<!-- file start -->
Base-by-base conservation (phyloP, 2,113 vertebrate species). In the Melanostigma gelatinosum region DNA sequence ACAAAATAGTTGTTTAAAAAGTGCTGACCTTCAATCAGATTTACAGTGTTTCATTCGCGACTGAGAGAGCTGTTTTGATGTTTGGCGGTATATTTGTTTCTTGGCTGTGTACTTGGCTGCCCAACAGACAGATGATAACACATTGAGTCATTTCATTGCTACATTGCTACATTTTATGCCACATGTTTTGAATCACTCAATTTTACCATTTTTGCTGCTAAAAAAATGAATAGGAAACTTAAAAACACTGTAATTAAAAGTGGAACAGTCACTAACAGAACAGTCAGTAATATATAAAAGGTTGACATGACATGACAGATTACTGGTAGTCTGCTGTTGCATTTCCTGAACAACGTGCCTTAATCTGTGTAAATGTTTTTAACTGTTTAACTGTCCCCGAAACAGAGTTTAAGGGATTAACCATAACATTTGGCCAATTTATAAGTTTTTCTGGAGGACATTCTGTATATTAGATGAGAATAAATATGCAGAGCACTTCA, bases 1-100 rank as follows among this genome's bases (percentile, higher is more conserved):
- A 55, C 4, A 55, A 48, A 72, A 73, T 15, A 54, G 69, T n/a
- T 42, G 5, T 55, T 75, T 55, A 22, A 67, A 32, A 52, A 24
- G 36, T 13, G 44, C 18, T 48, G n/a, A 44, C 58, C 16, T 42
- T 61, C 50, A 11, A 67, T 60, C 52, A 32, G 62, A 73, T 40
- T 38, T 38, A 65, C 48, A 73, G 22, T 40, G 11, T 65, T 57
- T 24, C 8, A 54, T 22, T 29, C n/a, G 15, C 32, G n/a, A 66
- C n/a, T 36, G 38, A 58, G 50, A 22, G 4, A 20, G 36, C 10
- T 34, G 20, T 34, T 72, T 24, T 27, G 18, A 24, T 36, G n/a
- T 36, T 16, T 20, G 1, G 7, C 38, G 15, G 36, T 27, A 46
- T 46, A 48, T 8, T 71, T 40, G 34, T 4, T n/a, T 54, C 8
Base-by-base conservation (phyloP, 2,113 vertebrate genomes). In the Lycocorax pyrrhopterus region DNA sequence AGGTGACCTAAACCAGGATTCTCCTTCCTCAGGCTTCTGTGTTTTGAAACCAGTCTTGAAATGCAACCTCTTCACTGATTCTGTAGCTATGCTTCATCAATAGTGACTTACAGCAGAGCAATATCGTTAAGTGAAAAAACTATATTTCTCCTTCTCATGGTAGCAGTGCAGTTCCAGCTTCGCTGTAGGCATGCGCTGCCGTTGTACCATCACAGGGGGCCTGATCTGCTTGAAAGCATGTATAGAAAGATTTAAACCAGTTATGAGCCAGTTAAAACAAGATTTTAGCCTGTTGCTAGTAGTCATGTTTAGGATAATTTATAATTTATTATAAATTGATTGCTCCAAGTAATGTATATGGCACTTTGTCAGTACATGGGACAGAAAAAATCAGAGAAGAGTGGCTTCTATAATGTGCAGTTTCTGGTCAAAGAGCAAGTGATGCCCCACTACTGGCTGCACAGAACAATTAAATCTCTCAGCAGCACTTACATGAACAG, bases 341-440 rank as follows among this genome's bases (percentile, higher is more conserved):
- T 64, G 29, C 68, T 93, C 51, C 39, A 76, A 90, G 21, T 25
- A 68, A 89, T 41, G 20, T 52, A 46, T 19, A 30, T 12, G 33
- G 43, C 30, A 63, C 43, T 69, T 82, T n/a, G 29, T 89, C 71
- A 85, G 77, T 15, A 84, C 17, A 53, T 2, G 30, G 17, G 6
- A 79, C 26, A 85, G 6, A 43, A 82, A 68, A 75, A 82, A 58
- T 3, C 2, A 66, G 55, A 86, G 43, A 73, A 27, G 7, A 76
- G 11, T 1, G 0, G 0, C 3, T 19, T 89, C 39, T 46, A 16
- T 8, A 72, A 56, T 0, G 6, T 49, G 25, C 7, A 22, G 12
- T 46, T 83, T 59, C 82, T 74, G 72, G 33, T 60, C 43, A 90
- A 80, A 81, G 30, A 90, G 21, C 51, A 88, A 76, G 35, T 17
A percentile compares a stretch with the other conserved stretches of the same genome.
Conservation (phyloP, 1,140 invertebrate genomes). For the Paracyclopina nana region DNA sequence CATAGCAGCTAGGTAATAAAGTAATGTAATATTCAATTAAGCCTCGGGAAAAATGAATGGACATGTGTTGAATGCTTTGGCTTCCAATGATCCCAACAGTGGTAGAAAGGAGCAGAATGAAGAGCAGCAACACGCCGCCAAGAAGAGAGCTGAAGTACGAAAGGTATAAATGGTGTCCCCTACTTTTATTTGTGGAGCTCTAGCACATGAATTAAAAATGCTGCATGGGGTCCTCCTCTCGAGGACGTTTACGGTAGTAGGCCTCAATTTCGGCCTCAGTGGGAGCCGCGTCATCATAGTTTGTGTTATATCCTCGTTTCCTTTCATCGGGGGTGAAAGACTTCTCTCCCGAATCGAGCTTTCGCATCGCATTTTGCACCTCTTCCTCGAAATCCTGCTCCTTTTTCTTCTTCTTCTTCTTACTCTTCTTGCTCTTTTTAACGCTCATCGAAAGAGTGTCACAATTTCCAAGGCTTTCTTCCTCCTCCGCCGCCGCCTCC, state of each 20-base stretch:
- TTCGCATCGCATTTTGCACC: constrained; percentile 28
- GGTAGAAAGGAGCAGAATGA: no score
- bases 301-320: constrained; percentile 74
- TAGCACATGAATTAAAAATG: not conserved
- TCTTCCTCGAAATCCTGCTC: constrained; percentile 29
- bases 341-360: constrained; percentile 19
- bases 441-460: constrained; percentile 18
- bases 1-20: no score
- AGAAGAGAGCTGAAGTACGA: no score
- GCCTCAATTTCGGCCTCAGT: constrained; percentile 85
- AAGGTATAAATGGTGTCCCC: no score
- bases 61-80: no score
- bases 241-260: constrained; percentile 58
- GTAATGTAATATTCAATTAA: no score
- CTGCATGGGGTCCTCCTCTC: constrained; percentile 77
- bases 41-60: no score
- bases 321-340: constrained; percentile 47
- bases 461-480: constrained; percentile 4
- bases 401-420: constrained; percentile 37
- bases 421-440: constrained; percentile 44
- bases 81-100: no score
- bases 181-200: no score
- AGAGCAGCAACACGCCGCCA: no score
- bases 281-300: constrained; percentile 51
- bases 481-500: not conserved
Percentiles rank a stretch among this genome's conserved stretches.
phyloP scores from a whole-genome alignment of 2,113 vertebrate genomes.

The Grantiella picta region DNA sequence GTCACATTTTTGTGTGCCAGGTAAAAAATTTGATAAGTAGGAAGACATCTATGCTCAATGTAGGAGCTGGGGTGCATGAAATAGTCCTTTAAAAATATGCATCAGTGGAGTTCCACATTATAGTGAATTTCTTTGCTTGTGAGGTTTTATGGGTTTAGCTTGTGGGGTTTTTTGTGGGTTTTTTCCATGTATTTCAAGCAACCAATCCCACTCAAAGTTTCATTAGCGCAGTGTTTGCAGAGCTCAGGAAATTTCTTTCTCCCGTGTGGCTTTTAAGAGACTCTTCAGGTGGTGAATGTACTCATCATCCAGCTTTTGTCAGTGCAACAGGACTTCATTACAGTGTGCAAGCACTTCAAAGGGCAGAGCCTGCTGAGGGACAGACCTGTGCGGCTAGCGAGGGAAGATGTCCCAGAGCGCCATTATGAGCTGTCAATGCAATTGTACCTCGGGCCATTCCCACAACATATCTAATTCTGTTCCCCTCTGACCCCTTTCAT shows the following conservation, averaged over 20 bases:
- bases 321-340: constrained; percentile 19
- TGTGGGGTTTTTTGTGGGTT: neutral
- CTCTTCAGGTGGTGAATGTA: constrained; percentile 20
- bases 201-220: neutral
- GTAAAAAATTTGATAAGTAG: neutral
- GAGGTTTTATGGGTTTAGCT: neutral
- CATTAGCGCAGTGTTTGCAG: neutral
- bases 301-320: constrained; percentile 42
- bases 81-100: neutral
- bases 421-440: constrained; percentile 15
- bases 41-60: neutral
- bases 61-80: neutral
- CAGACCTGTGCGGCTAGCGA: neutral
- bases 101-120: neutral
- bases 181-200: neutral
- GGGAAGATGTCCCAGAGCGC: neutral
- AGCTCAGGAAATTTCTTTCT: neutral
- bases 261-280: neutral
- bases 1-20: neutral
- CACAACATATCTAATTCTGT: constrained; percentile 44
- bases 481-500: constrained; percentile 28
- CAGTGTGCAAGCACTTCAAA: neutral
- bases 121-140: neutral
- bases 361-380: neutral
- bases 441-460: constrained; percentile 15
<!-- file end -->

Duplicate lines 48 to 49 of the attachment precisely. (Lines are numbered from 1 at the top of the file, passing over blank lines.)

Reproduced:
- bases 281-300: constrained; percentile 51
- bases 481-500: not conserved